There are an infinite number of Pythagorean triples, and this is quite easy to prove.

Consider the triple (3, 4, 5).

We can create another triple by multiplying each value by 2:

The triple (6, 8, 10) is still a Pythagorean triple. This is because multiplying each term by 2 is equivalent to multiplying each squared term by 4 (ie 2 squared) so the two sides are still equal.

We can repeat this multiplying each value by 3:

The triple (9, 12, 15) is also a Pythagorean triple. Multiplying each term by 3 is equivalent to multiplying each squared term by 9 (ie 3 squared).

If we multiply each term by any positive integer *n*, it creates a new Pythagorean triple:

Since there are an infinite number of different values for the integer *n*, this creates an infinite number of different Pythagorean triples based on the (3, 4, 5) triple. So there are infinitely many Pythagorean triples.

Of course, this proof has ignored other triples. There are also infinitely many Pythagorean triples based on the (5, 12, 13) triple, and so on. But using the (3, 4, 5) triple alone is sufficient to prove that there are infinitely many triples.

## Are there an infinite number of primary Pythagorean triples?

The proof above might seem unsatisfying, or even a bit of a cheat, because we have just taken one triple and multiplied by an infinite number of different values *n*. All the triangles produced by this method are similar triangles.

Perhaps a more interesting question is whether there are an infinite number of primary triples. Well yes, there are, and we will prove it next.

We will do this by looking at the set of primary triples that follow this pattern:

- (3, 4, 5)
- (5, 12, 13)
- (7, 24, 25)
- (9, 40, 41)

These triangles all follow the same pattern:

- The shortest side,
*a*is an odd number. - The hypotenuse
*c*is one greater than the other side*b*.

There are examples above for *a* of 3, 5, 7, and 9. If this pattern carries on for every odd integer, that will create an infinite number of primary triples, proving our result.

Since we know that *c = b + 1* we can write Pythagoras' theorem like this:

Expanding *(b + 1)* squared gives:

Subtracting *b* squared from both sides gives:

We can now solve for *b*:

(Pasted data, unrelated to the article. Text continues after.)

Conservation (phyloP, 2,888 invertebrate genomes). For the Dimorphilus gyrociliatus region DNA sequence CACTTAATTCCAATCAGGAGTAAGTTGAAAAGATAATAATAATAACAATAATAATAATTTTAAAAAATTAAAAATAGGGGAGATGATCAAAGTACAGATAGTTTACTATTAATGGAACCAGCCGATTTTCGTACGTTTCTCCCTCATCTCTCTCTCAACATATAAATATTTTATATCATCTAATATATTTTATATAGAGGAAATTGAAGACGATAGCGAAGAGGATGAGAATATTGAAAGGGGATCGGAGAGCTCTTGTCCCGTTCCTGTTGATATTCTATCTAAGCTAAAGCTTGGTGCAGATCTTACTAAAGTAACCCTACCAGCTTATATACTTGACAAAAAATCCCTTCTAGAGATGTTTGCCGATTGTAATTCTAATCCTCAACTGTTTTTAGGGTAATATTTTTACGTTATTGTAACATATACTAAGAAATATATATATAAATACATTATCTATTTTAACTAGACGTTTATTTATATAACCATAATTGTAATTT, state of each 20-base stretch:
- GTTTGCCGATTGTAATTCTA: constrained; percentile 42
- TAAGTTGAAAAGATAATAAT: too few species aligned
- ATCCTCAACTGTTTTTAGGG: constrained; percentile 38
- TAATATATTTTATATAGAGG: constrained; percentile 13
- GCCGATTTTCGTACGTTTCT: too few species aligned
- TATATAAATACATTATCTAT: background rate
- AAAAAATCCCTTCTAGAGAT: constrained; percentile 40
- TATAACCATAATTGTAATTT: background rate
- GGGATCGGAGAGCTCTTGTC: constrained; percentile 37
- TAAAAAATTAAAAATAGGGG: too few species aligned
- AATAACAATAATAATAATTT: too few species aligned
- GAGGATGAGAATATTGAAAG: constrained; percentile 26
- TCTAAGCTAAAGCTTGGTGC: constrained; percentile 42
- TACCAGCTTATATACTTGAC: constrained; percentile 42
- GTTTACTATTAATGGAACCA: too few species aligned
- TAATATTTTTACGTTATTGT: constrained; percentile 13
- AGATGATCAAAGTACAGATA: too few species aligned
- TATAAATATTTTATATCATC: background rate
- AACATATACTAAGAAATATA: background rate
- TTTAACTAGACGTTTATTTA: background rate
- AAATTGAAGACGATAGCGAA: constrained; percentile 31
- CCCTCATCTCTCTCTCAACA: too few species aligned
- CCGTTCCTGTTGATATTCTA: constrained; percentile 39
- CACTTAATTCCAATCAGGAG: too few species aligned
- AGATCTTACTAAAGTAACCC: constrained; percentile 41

We need *b* to be a positive integer. This requires *a* squared to be an odd integer greater than 1. That will be true for any odd value of *a* that is 3 or more.

Having found *b* we can easily find *c*, because it is one more than *b*:

This tells us that for any odd value of *a* of 3 or more, we can create a Pythagorean triple using the formulas above. For example:

In this case, starting with an *a* value of 7 creates a (7, 24, 25) triple. Since there are infinitely many odd numbers, there are infinitely many triples that can be created using this method.

However, we set out to prove that there are infinitely many primary triples. How do we prove that these triples are all primary? We will prove this by contradiction - that is, we will assume *a*, *b* and *c* have a common factor other than 1, and show that this cannot be true.

- If
*a*,*b*and*c*to have a common factor*f*(where*f*is an integer of 2 or greater), then*b*and*c*must also have a common factor*f*. - If
*b*and*c*have a common factor*f*, and*c*is greater than*b*, then*c*must equal*b + nf*where*n*is an integer of 1 or greater. *nf*must be at least 2, because*f*is 2 or greater and*n*is 1 or greater.- Since
*c = b + 1*it is impossible for*c*to equal*b + nf*.

Since *b* and *c* cannot have a common factor other than 1, then *a*, *b* and *c* cannot have a common factor other than 1.

This proves that there are infinitely many primary triples of the form (*a*, *b*, *b + 1*).

## Other primary Pythagorean triples

We have proven that there are infinitely many primary triples of the form (*a*, *b*, *b + 1*).

But there are other forms, for example (*a*, *b*, *b + 2*). Examples of this are:

- (8, 15, 17)
- (12, 35, 37)
- (16, 63, 65)
- (10, 99, 101)

It can be shown that there are infinitely many primary Pythagorean triples of this type too. And, of course, there are other types beyond that.

## See also